We’ve laughed a lot over this long weekend, and we’ll laugh a lot more this week, and I can think of nowhere I’d rather be.
"No one must learn my secret, that I am Spider-man"
Fuck you and your gender stereotyping, Aimee’s dressing up as Spider-man for her Halloween party in creche.
You spin me right round
A couple of weeks ago our washing machine died,it spluttered and it whined and it stalled and then it died. Luckily my in-laws were buying a new one and so gave us their old one. Rather less luckily it did one load of washing and promptly died too.
If we were a nursing home, and the washing machines were wealthy elderly ladies, then two deaths in a week would be a cause for an investigation, but we’re not, and they’re not, so it’s not. So we dipped into our meager (very meager) savings and bought the cheapest machine we could.
It was on sale, so it’s a decent enough model, it takes a bigger load than our previous machines, and it has an excellent energy rating, and it has a start delay, so we can schedule laundry. And, most importantly, it washes clothes and then allows us to remove the clean, damp clothes from it afterward. So everyone’s happy.
Except everyone isn’t happy.
Last night I discovered that Aimee doesn’t like our new washing machine, in fact she HATES our new washing machine, whenever she is in the kitchen she stares at it with the distrustful eyes of a shopkeeper when 3 schoolkids enter his newsagent together.
She just doesn’t like it.
And I agree with her. I don’t like it either.
I can’t say I don’t like it, because I am a grown man, and it’s a washing machine, and I don’t think that people with strong opinions on domestic appliances should be encouraged, but I don’t like it, I don’t like it at all.
It’s smaller than our previous machines, yet carries a bigger load, and I don’t like that, I don’t understand that, I don’t trust that. It is definitely smaller though, which is handy for kitchens in new houses, kitchens the size of rabbit hutches so everything has to be smaller, and that’s great for the people in these tiny dwellings, but for me, who lives in a normal size house, it means there is a 3” gap at each side of the nook where the washing machine sits. They’re ugly, pointless, gaping gaps,mocking gaps and it irritates me every time I enter the kitchen.
And, as I said, you can schedule your washing, delay the start for 3 hours, or 6 hours, or 9 hours, and who in the blue fuck wants to schedule their washing? Who needs to wait for some time to begin the process of cleaning their clothes? What kind of deviant feels the desire to delay the onset of cleaning? What kind of sick twisted laundry bastard decided a tantric washing machine was what the world needs?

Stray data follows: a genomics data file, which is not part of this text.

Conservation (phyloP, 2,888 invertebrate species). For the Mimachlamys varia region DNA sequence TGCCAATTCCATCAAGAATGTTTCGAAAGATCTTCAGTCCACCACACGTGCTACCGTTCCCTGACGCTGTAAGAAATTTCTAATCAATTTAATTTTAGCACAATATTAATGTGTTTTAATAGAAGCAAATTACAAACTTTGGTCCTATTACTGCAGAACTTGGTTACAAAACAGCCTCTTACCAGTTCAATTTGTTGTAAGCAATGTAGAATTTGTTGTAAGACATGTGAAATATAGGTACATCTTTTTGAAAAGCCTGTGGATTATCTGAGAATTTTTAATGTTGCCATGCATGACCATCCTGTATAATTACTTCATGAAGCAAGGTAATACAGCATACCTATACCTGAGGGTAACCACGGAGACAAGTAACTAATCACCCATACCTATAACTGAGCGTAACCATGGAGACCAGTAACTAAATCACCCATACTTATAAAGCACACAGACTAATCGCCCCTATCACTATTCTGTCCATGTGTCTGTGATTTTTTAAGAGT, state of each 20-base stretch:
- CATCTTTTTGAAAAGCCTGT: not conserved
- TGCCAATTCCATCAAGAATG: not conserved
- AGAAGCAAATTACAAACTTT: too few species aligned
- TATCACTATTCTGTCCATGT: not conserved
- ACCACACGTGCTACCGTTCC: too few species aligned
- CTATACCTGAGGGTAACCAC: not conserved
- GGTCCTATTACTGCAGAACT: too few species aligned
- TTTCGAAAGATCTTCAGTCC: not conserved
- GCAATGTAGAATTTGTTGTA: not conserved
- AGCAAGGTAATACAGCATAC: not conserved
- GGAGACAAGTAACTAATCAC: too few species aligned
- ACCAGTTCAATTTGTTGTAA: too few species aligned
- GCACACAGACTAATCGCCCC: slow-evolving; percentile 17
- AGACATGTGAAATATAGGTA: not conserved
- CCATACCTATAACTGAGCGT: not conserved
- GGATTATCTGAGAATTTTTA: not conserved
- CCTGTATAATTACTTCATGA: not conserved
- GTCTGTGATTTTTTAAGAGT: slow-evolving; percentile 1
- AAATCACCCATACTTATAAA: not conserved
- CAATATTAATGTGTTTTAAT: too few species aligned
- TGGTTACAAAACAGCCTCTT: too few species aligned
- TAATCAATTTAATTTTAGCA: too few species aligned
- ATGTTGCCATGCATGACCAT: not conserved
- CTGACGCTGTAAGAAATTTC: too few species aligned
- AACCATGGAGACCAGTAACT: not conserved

So no, I don’t like it, though I don’t say it aloud.
Aimee doesn’t like it either, she misses our “old” machine, not the original one that died, but the replacement one, the second one that broke, the one we had for 4 days. She misses it, and she liked it. Which is daft, it’s only a washing machine.
Last night, as usual, the children were asleep in their room (they started sharing a room just this week, which isn’t relevant, but adds depth to the tale, if it makes the story easier to picture, the room is lavender, although, as this story takes place at night, the room is actually dark grey and, now I think about it, the room is never entered in this story, the door not even opened, so the colour of the walls are, at best, an irrelevance and this entire sentence, which was overlong quite a while ago, has now descended into an endurance test for you, the reader)
I was on the computer, which is situated next door to the childrens’ bedroom, and I needed to sneeze. I knew it would be a big sneeze, the type of sneeze that gets noticed, the type of sneeze that would stop traffic, the type of sneeze to make retiree colonels drop their monocles into their soups, the type of sneeze that makes women swoon in shock, the type of sneeze that wakes children.
Waking the children at night is something to be avoided, they don’t like being woken, and they tell you this, they tell you this loudly and then they don’t go back to sleep and they want to watch 5 minutes of TV and then you can’t watch The Blacklist because you’d have to explain why you’re watching a TV show that is essentially Silence Of The Lambs meets Bones, but so much worse than that sounds. Waking them is a bad idea.
The solution is to silence the sneeze. Block the nose, block most of the mouth, all that emerges is a shadow of a sneeze, a memory of a sneeze.
So I do.
I block it.
I block it well.
I block it too well.
I block it all.
A blocked sneeze has nowhere to go. So it detonates in one’s throat. And it is the least pleasant thing to ever happen to my throat. And I say that as someone whose baby puked, from above, into my open mouth.
So my throat hurts. It hurts a lot. It hurts to touch, it hurts not to touch. It hurts to swallow, it’s like trying to swallow a hard boiled egg every minute or so.
I’ve damaged my throat to avoid waking my children. It’s their fault, even if they don’t know it. So I’m blaming them. When people ask why I’m wincing, and talking in an idiotic gruff voice (I sound like Bale’s Batman, and even Batman sounded stupid talking in that voice) , I tell them my daughter kicked me in the throat. While wearing shoes. (Or at least I will tell them, because nobody has asked yet, nobody seems to have noticed, it’s a cold indifferent world we live in, maybe that’s why Batman stands up on tall buildings alone, maybe he’s just up there, feeling sorry for himself and sucking a lozenge).